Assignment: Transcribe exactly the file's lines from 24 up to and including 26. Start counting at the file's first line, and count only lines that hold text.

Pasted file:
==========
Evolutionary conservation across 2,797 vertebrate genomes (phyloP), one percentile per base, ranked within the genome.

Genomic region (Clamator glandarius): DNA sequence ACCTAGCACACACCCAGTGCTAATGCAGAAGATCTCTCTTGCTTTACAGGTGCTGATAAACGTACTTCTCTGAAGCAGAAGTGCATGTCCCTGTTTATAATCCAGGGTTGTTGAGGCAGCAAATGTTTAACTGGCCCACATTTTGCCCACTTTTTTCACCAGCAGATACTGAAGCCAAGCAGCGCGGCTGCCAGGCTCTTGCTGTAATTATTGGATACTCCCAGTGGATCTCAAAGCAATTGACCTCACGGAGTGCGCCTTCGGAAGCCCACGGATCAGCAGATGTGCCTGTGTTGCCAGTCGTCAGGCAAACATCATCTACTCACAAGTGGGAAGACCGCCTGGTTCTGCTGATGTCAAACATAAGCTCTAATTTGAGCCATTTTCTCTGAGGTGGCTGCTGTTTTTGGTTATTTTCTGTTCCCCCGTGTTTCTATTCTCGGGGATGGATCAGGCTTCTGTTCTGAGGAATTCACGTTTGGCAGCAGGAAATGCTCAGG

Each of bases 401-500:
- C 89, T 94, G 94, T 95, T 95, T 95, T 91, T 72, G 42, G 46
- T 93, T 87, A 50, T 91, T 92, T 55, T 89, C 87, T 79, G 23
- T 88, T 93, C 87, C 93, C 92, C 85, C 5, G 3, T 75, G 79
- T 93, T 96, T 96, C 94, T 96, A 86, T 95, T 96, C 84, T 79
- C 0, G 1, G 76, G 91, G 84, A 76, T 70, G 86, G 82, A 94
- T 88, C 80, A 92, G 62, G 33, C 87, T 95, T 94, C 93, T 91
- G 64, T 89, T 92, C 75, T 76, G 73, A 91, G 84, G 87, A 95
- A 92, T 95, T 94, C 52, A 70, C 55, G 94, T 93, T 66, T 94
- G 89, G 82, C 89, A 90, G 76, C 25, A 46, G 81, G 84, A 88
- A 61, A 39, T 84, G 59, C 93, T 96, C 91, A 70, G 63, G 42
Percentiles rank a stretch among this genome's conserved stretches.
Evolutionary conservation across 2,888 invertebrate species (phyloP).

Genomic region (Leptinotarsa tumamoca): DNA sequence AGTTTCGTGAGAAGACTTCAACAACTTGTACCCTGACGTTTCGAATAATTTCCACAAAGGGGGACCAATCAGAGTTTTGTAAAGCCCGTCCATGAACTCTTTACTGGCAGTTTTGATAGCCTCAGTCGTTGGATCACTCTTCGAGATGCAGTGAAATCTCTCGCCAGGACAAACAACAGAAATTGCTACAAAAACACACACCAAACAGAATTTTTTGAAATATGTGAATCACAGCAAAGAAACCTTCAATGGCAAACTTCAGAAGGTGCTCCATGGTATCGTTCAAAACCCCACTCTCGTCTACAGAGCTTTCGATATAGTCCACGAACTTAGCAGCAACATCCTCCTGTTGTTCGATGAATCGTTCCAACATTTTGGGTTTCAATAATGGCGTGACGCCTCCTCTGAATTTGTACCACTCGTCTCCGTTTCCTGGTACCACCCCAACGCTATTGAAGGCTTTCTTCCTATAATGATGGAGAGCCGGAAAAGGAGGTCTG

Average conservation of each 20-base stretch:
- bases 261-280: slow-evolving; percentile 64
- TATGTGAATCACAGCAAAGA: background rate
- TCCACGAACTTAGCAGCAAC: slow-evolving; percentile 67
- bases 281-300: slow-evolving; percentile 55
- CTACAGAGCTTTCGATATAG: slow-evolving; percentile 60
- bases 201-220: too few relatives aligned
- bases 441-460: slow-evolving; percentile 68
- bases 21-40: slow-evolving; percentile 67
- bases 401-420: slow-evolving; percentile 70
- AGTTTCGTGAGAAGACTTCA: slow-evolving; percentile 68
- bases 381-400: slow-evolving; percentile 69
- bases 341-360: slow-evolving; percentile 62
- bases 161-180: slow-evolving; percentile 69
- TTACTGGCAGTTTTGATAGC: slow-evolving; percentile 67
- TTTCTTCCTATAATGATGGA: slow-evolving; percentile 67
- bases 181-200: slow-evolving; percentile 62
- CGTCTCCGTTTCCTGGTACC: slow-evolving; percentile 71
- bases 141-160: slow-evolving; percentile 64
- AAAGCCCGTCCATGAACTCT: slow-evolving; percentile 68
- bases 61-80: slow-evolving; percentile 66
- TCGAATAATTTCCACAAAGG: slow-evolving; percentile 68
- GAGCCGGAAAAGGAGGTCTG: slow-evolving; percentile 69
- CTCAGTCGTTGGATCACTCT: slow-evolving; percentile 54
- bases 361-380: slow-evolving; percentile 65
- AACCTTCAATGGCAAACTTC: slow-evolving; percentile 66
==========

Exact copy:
- bases 441-460: slow-evolving; percentile 68
- bases 21-40: slow-evolving; percentile 67
- bases 401-420: slow-evolving; percentile 70